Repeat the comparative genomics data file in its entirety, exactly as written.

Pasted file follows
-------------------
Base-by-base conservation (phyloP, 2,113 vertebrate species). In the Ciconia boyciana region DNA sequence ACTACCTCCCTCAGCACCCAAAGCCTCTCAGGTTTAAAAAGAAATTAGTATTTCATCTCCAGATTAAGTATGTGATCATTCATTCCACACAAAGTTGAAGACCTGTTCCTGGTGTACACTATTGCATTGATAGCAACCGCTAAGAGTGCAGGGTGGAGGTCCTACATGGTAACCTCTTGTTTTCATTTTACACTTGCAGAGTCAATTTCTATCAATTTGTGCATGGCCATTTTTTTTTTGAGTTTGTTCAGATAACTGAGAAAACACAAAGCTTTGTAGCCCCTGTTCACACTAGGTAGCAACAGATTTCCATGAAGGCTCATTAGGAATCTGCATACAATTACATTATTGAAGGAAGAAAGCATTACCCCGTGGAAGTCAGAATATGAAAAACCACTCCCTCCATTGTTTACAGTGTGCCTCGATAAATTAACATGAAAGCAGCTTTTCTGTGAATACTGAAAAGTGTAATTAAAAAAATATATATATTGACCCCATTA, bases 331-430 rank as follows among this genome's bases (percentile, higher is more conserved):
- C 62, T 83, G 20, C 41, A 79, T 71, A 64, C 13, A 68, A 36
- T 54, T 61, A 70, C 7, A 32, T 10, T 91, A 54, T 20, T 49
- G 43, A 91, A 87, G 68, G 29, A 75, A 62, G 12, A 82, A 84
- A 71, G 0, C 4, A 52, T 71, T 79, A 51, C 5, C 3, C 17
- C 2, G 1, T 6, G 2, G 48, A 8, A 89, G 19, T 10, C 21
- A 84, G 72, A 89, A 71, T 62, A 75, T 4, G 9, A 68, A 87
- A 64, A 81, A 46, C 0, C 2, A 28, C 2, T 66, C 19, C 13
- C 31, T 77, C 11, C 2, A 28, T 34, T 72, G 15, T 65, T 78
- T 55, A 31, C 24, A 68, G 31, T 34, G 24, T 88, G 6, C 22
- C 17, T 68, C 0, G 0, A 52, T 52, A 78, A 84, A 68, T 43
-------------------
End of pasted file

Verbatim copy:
Base-by-base conservation (phyloP, 2,113 vertebrate species). In the Ciconia boyciana region DNA sequence ACTACCTCCCTCAGCACCCAAAGCCTCTCAGGTTTAAAAAGAAATTAGTATTTCATCTCCAGATTAAGTATGTGATCATTCATTCCACACAAAGTTGAAGACCTGTTCCTGGTGTACACTATTGCATTGATAGCAACCGCTAAGAGTGCAGGGTGGAGGTCCTACATGGTAACCTCTTGTTTTCATTTTACACTTGCAGAGTCAATTTCTATCAATTTGTGCATGGCCATTTTTTTTTTGAGTTTGTTCAGATAACTGAGAAAACACAAAGCTTTGTAGCCCCTGTTCACACTAGGTAGCAACAGATTTCCATGAAGGCTCATTAGGAATCTGCATACAATTACATTATTGAAGGAAGAAAGCATTACCCCGTGGAAGTCAGAATATGAAAAACCACTCCCTCCATTGTTTACAGTGTGCCTCGATAAATTAACATGAAAGCAGCTTTTCTGTGAATACTGAAAAGTGTAATTAAAAAAATATATATATTGACCCCATTA, bases 331-430 rank as follows among this genome's bases (percentile, higher is more conserved):
- C 62, T 83, G 20, C 41, A 79, T 71, A 64, C 13, A 68, A 36
- T 54, T 61, A 70, C 7, A 32, T 10, T 91, A 54, T 20, T 49
- G 43, A 91, A 87, G 68, G 29, A 75, A 62, G 12, A 82, A 84
- A 71, G 0, C 4, A 52, T 71, T 79, A 51, C 5, C 3, C 17
- C 2, G 1, T 6, G 2, G 48, A 8, A 89, G 19, T 10, C 21
- A 84, G 72, A 89, A 71, T 62, A 75, T 4, G 9, A 68, A 87
- A 64, A 81, A 46, C 0, C 2, A 28, C 2, T 66, C 19, C 13
- C 31, T 77, C 11, C 2, A 28, T 34, T 72, G 15, T 65, T 78
- T 55, A 31, C 24, A 68, G 31, T 34, G 24, T 88, G 6, C 22
- C 17, T 68, C 0, G 0, A 52, T 52, A 78, A 84, A 68, T 43